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Preparing to return to school: tips from Louise Bomber
23rd April 2020
Following a recent webinar by the psychologist and attachment expert Louise Bomber about how to prepare your child for a return to school, here are some recommendations from her which we hope will be useful in thinking ahead. She recognises that children who have experienced early trauma are likely to need more time to process transitions and will benefit from rehearsing and practising thinking about what is coming next. Even though we don't yet have a date for when children will return to school, integrating some of these ideas into their lives now will ensure that they are well-prepared, especially if the return comes suddenly, as it may.
Here are her five top tips:
Try to do some exercise near the school at least once a week if possible, whether it's walking, running or cycling past so that you can see the school building together. They need to remember that it's still there. If you can initiate a conversation about school while you're there, you could ask them about their favourite places, members of staff, subjects, lunches and what they do during break times.
If your child will be moving to another school or another part of their own school in the autumn, try to arrange to have a virtual tour of the school. If you would like our support in contacting the new school, please let us know.
2. Making things together that they can take into school
Now is a good time to create something that will bring back the feeling of togetherness that you have shared while your children were at home. They will need something tangible to remind them of the security they feel at home, for example, a friendship bracelet, a decorated water bottle. Something they can carry with them in a pocket or a pencil case or wear. You might also join them in making a similar object for yourself to wear or carry.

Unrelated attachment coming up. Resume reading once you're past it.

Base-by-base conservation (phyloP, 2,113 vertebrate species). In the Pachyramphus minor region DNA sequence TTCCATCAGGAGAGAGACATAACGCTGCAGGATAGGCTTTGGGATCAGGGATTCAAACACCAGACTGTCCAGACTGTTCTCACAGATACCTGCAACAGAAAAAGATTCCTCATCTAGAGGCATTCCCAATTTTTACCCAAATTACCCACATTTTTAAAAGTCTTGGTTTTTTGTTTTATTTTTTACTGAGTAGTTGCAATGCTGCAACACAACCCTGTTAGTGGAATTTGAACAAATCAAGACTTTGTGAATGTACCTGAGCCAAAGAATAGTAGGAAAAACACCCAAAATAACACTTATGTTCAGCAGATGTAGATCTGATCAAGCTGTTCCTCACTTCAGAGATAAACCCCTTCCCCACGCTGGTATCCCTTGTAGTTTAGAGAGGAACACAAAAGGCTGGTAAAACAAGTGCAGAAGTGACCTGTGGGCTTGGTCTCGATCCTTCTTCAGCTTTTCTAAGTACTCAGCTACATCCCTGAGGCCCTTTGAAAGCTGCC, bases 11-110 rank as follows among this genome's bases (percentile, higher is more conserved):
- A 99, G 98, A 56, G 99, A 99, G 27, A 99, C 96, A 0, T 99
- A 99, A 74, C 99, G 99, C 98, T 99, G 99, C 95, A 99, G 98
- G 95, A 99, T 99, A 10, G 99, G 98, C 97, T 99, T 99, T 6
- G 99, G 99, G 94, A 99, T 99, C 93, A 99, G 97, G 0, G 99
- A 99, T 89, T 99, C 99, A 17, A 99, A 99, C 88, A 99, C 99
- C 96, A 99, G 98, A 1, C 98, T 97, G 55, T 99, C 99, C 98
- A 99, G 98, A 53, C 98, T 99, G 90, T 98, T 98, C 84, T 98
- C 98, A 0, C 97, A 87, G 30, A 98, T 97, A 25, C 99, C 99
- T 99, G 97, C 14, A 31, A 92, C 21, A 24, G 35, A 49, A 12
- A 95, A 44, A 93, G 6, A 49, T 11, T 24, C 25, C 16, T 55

Alternatively you might want to create a memory book of the things that you and they really enjoyed during this period of quarantine. Take photos when you can and they can bring this book into school with them.
3. Think of your child as a new starter, even if they have been at school for a while. They may find transitioning back to school a stressful experience. Schools may stagger re-entry into school: take advantage of this and think carefully about what suits your child best.
4. Record experiences
While your child is at home, encourage them to learn something new: a trick, a dance, a skill that they can share with their friends, their class, their tutor group etc.
Cultivate an appreciation of everything that was helpful to them, and is helpful to you, during this period. Before a mealtime, perhaps ask everyone to share one thing that they've appreciated during the day and write these things down.
5. Share difficult experiences
Mark the most difficult times of this period in private with your children before they share any of them in school. Consider making a 'sadness book' or 'sadness tree' so that you can help your child to express the most difficult moments that have happened, whether it is not being able to see friends or someone close getting sick.
If someone close to you has died, you might also want to investigate Winston's Wish, a UK charity that helps children come to terms with bereavement: https://www.winstonswish.org/
These recommendations are taken from Louise Bomber's webinar on 20th April 2020 for Adoption UK. Further information about Touchbase, her organisation that aims to support recovery from adverse childhood experiences, can be found at https://touchbase.org.uk/